Updated January 4, 2022 . AmFam Team
In most cases, insurance companies will determine who is at-fault according to state laws where the incident occurred. And they’ll also review the facts relating to the accident to determine who was negligent. Fault can be assigned to the party that was most negligent — or in greatest violation of state laws — when the accident happened. But frequently, all parties share some responsibility for a collision.
Note that the word “negligence” itself can mean different things, depending on the state you’re in — we’ll explore that in detail below. If you’re still wondering how to determine fault in a car accident, keep this in mind: although vehicle damage can be important in identifying fault, other factors like weather conditions, physical evidence and police report details play a key role in how fault is determined in a car accident.
So, what does an “at-fault accident” mean according to the law and how do insurance companies determine fault? Let’s clear up the confusion and dive in — to help you figure out who’s at-fault in a car accident.
So now that we know there may be a different set of criteria in your state, let’s look at how insurance companies typically determine fault in a car accident.
The police report is considered a good, objective look at the accident. While the police officers typically weren’t there when it happened, they’re experienced in asking the right questions, collecting important information and getting people to cooperate.
If you gathered evidence, your insurance company is going to use this to help determine fault. They might also collect evidence from the other insurance company.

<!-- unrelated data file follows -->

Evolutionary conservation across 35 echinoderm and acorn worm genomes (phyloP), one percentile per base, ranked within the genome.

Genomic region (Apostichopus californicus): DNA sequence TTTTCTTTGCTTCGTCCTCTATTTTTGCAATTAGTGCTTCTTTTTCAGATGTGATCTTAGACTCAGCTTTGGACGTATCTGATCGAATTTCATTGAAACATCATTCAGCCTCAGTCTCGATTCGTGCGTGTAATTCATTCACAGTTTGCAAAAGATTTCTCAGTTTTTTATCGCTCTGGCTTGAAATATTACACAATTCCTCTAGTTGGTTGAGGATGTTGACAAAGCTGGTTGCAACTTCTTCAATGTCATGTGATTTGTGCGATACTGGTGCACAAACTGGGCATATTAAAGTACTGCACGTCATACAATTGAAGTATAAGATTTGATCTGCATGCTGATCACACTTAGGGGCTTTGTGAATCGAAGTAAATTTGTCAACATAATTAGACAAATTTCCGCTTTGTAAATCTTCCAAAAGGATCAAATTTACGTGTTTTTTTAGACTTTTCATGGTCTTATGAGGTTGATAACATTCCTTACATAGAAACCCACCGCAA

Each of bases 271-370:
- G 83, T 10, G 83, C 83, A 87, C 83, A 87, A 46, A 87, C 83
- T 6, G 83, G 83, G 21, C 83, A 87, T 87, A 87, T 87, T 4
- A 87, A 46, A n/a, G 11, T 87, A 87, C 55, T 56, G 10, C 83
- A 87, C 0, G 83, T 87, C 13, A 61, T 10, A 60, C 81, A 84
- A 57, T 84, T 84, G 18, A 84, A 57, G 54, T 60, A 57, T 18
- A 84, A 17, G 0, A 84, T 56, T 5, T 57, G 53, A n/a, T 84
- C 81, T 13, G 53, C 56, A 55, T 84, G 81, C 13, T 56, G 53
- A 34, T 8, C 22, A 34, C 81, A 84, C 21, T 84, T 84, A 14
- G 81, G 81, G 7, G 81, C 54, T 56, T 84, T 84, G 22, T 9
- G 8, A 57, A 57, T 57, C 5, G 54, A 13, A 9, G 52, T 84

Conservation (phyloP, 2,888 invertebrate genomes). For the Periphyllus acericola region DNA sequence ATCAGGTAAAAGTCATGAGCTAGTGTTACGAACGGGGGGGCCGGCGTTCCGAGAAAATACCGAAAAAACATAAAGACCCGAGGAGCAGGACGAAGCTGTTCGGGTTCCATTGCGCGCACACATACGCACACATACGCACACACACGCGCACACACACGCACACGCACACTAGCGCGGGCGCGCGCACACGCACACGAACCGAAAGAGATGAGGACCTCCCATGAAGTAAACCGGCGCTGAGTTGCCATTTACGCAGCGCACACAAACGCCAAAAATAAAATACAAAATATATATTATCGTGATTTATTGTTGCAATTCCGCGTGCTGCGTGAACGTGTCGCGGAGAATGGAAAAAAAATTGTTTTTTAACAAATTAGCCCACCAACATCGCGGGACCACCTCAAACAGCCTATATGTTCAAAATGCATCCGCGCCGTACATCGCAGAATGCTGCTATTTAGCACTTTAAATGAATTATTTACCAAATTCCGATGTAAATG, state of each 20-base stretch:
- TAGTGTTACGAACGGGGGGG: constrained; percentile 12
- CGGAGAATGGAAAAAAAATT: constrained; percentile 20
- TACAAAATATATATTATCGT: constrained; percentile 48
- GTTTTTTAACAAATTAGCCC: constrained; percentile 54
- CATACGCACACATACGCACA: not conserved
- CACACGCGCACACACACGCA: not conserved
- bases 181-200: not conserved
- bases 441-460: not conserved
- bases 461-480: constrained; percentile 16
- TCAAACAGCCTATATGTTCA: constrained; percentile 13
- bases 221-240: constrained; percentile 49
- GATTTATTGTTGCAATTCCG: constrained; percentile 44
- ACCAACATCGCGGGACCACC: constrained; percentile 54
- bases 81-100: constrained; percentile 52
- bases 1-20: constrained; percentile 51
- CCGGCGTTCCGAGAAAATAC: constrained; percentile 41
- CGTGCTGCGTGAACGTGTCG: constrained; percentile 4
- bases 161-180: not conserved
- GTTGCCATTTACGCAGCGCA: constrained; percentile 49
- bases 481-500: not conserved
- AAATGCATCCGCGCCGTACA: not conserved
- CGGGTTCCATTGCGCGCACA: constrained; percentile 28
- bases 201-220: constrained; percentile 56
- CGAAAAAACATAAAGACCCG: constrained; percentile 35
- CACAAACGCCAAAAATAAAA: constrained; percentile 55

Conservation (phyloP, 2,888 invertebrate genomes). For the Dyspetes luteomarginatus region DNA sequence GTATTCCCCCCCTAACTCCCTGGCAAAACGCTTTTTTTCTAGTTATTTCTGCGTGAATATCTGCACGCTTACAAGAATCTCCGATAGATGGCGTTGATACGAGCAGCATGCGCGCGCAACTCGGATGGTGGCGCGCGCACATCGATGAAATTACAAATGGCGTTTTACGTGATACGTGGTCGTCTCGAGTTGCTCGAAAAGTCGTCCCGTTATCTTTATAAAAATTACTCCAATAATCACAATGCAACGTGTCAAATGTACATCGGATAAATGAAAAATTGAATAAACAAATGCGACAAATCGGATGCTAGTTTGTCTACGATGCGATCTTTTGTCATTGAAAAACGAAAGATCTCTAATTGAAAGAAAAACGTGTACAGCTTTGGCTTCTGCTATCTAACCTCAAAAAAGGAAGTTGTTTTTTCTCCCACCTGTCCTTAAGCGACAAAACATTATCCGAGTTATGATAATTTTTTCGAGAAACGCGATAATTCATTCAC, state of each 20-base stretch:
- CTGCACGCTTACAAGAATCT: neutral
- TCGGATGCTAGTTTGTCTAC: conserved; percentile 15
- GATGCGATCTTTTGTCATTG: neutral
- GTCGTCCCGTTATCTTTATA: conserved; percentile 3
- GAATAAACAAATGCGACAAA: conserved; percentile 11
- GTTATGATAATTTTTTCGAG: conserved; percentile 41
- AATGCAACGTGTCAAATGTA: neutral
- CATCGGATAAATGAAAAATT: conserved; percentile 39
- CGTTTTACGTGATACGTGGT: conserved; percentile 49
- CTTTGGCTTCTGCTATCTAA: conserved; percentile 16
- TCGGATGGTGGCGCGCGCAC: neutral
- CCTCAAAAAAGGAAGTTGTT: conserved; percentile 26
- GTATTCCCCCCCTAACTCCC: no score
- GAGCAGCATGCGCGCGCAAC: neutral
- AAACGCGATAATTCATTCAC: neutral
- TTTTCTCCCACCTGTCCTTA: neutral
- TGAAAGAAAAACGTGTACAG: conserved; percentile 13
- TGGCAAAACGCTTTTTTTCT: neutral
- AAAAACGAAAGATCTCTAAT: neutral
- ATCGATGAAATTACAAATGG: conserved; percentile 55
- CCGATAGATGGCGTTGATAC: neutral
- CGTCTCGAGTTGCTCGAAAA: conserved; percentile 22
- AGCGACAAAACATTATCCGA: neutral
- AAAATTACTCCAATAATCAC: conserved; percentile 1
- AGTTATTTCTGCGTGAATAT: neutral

If there were witnesses who provided their names and contact information, your insurance company will reach out to them to get their take on the accident.
Your insurance company will carefully evaluate the accident location, the time of day and other factors. For example, certain areas are known to be dangerous, or inclement weather could have been a factor, or construction or another accident may have played a role in your incident.
If it’s determined that you have been found at-fault in a crash, your insurance rates won’t automatically rise. They might not rise at all. Your insurance company will look at several factors before making any rate determinations. They’ll review your driving record and the circumstances around the accident.
And if you have accident forgiveness on your policy, your rates may not go up. If your premium does increase, your next step is to start fresh and reestablish your good driving record. One accident won’t affect your rates forever.
If you’re found at-fault in a car accident or it’s determined that you were negligent in a car accident, try not to be too hard on yourself.
Accidents happen, and we’re here to help you through it and get back on track. If you’d like more information on car insurance you can connect with your American Family Insurance agent (Opens in a new tab). And be sure to check out our Resources for Car Accidents hub for more helpful articles as well as our auto insurance comparison guide to discover what coverages work best for you.
This article is for informational purposes only and includes information widely available through different sources.